The primer is on the walls. Ambra and I put this coat on the day after we returned from Tampa. My wife has been a great help and incredibly patient. You will appreciate that even more once you see what I decided to do with this room. My wife loves me a lot. She must because I am decorating this room in a Steelers theme. I've been a fan of the Pittsburgh Steelers since the mid-70s when I was an impressionable 10-year-old. However, I am also a faithful fan and stuck with them through the horrible Bubby Brister-years of the 80s. As you can see on the wall, I had a plan to paint the Steelers logo on the wall, which would be just above my television. After tracing the logo using an overhead projector, I soon realized that I could not paint that thing and be happy with it. I am still exploring possibilities for getting it on the wall (professional painter, vinyl stickers, stencils to paint it with, etc). Any other good ideas are welcome - send them my way!
Here you can see that I decided to paint that "tv wall" solid black. Most of the home theaters I found online have done that. Supposedly, the darker background really makes the colors pop out and the darks even darker. I'll still put the logo up there. You can also see my idea for decorating the front wall. Part of the Steelers' uniform are the recognizable stipes on their sleeves. If I had thought about it more, I might not have done it. I had to tape the walls in a three step process. First, while painting the white upper half and gold lower half, I taped where the black stripes would be and simply painted the gold and white in the correct places. Then, I taped above and below the upper and lower stripes on each half and painted the four outer black stripes. Finally, I taped the middle stripes and painted the two remaining black stripes. My back and eyes will recover about the time I turn 45.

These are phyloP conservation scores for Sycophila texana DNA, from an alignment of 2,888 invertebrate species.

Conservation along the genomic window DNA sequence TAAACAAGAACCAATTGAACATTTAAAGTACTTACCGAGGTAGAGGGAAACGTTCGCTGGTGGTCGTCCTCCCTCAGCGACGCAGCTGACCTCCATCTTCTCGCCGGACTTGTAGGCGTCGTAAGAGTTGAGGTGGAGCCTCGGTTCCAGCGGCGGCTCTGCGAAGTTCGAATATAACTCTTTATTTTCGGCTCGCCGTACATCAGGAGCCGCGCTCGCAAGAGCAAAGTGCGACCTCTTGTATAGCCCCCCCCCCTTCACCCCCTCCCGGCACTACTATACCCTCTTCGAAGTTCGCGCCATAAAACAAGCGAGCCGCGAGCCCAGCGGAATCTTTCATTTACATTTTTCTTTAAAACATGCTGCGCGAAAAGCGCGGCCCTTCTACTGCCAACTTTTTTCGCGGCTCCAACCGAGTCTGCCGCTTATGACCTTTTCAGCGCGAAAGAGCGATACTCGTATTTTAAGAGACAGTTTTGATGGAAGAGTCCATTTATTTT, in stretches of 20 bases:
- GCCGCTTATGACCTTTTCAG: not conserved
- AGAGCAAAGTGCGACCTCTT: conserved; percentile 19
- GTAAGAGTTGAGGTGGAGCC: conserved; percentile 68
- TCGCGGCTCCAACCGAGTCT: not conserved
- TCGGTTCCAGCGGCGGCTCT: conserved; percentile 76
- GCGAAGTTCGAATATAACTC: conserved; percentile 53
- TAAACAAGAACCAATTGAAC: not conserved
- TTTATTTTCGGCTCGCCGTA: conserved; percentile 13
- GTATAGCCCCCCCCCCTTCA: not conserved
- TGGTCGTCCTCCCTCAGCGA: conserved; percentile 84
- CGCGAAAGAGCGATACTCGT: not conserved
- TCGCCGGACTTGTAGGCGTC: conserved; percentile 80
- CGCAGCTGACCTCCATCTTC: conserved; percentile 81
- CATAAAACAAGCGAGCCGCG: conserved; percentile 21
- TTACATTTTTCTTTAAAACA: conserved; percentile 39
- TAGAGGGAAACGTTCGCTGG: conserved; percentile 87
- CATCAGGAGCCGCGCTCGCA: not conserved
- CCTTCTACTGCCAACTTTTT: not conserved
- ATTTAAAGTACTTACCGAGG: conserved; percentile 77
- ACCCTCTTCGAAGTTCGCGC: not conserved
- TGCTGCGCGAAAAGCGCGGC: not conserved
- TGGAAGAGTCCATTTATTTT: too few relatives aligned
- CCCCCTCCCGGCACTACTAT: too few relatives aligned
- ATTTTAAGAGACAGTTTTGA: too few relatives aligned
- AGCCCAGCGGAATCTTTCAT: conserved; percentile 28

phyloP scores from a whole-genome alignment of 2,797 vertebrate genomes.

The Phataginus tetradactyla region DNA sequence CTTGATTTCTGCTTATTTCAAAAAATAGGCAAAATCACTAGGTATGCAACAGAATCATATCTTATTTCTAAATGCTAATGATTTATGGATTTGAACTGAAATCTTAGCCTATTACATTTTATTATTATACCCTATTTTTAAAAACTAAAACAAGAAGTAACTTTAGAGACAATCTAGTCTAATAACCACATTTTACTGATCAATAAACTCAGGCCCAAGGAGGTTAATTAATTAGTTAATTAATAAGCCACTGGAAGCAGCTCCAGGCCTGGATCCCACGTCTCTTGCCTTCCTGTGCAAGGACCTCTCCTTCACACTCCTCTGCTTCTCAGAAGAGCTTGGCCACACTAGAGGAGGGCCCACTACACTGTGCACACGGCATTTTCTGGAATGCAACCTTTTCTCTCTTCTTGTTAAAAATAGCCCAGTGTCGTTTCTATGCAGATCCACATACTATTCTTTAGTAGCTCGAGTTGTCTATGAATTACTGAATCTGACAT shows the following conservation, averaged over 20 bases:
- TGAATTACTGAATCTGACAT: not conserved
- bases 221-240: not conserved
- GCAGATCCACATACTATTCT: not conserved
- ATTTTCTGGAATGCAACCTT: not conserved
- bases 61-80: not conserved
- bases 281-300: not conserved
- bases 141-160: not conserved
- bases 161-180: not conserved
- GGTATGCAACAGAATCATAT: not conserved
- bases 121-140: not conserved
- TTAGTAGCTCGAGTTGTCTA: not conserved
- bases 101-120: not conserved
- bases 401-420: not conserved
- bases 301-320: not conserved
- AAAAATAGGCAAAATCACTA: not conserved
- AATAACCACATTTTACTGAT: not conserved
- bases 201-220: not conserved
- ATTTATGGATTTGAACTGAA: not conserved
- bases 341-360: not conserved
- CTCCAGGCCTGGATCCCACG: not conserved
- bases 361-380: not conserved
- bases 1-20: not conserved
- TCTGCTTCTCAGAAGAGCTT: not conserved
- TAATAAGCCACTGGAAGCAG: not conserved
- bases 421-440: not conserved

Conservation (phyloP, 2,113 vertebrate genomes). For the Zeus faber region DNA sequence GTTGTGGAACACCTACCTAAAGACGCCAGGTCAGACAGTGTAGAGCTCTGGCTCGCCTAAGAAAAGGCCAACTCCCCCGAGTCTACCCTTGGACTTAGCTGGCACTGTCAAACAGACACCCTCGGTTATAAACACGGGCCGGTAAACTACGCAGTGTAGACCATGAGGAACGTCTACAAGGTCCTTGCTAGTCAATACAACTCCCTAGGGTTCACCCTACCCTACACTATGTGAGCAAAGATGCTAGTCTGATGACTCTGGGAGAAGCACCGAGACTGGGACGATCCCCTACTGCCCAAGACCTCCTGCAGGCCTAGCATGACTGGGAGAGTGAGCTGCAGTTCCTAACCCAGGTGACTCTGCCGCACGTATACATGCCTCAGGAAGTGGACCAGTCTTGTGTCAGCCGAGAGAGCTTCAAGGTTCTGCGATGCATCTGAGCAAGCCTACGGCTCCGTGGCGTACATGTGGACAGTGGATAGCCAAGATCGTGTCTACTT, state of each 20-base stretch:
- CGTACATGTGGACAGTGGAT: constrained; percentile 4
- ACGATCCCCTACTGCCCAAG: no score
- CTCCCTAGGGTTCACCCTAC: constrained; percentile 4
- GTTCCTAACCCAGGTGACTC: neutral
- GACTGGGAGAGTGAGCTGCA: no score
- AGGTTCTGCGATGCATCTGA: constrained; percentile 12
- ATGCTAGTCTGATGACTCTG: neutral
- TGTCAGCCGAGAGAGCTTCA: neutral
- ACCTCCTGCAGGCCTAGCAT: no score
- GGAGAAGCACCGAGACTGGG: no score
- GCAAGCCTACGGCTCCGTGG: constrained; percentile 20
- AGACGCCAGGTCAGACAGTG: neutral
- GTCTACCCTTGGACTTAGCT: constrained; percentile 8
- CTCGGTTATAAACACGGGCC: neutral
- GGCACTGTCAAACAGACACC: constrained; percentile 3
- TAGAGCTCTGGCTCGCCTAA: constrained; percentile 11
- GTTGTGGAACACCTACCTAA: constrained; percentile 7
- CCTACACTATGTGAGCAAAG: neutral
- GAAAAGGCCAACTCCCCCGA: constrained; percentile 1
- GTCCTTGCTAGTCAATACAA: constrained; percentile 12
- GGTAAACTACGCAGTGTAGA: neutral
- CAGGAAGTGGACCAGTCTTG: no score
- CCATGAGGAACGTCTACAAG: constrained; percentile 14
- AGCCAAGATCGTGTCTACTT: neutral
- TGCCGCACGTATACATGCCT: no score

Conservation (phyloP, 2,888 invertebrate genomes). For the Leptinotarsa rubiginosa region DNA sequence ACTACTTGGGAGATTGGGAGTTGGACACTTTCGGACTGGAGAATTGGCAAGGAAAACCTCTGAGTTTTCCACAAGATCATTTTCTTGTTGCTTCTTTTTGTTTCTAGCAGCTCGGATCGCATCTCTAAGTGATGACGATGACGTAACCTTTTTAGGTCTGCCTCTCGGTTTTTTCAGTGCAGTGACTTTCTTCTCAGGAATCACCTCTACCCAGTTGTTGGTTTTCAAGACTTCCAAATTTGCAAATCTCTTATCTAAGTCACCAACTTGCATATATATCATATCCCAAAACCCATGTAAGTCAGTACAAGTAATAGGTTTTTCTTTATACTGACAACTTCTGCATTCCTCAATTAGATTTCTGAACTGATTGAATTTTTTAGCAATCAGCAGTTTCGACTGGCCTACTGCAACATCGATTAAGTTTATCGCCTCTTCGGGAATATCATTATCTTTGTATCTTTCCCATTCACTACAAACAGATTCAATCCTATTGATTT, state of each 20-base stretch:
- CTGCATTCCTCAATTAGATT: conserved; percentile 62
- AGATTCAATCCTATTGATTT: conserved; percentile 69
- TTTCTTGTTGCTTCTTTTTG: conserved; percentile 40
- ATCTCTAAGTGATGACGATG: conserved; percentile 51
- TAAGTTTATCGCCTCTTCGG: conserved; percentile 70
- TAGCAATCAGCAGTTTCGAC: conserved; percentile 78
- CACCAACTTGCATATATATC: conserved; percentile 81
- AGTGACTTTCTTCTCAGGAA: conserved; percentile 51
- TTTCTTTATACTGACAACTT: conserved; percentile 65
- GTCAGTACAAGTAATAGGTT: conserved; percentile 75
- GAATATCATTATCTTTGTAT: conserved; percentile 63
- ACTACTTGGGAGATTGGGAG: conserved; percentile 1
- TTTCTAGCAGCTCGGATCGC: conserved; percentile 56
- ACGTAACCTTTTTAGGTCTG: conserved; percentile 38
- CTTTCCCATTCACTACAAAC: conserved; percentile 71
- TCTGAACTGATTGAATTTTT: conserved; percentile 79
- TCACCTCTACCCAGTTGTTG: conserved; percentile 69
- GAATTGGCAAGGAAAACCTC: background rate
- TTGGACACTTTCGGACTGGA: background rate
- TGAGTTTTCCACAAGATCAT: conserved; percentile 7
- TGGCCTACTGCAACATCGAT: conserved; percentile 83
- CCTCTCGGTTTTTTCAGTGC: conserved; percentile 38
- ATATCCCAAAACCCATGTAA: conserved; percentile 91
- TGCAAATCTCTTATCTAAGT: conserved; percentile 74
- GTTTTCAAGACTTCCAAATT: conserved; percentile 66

While Rick was over installing the shower and pump unit, he suggested putting in a kitchen. He said it would be easy. He didn't say it would be as expensive as it was but we're all glad we did it. This will be very nice on those Monday Night Football gatherings. We also decided to put in ceramic tile in the kitchen area and bath. Ambra and I went to Lowe's and picked out the tile on a Friday night. We even brought four individual tiles home to just see how it would look. Then I went back Saturday morning to buy the eleven boxes for the kitchen. As Andy and I began putting the tiles down, we quickly laid down one column and two rows in a 13x10 pattern. Andy then noticed that the light looked different on one of the tiles. I quickly realized what had happened. We had installed on of the tiles purchased on Friday night - which were the correct ones. The other 21 we had laid were the wrong color - barely but still wrong. So we pulled them up, washed them off, returned them and started all over again. Andy is VERY patient with me.
Here you see our initial progress with the suspended ceiling. This is simply an adult-size erector set. However, you have to get it EXACTLY right from the start or you will never get it right. We started with a four-foot level and realized we would not be exact enough. After much head-scratching and phone calls, Todd Ellis agreed to let us use his rotating DeWalt laser. That incredible device made things go much quicker and even fun. It gets a little complicated working around the heating ducts but so far, so good.
I earlier mentioned the problem with the suspended ceiling and our stairwell ceiling. It was too high for the rest of the suspended ceiling - thanks to the waste pipe. We had to lower the stairwell ceiling and it runed out to need exactly three inches, which is also exactly the width of two 2x4s. It might not look good here (we know it doesn't look good so be quiet), but once some decorative wood trim is nailed up, no one will ever know (except the three or four guys who read this long blog).
Well, it is now late on a Tuesday night, July 25. I've spent the night painting and you can see the handiwork. Well, you can't see the third coat in the bathroom and stairwell but it is boring plain white. Here, you can see the final version of the stripes. The black stripes are a little wider than I wanted them to be but I could only find painters tape in 3/4" width. If I didn't use that, I could have accomplished the correct perspective of stripe widths but it would have also taken multiple more steps of tape-n-paint and I just couldn't bring myself to do it on this long 42-foot wall. You can also see the glossy black baseboards that will be nailed up soon. The carpet comes Monday and the black leather furniture comes Tuesday. After that, all that remains is to put up the closet doors on the HVAC closet, cut the countertop to size for the kitchen and cut the hole for the sink and then get the plumber and electrician over to complete their expert work. I'll post pictures of the completed project once it's done sometime in late August.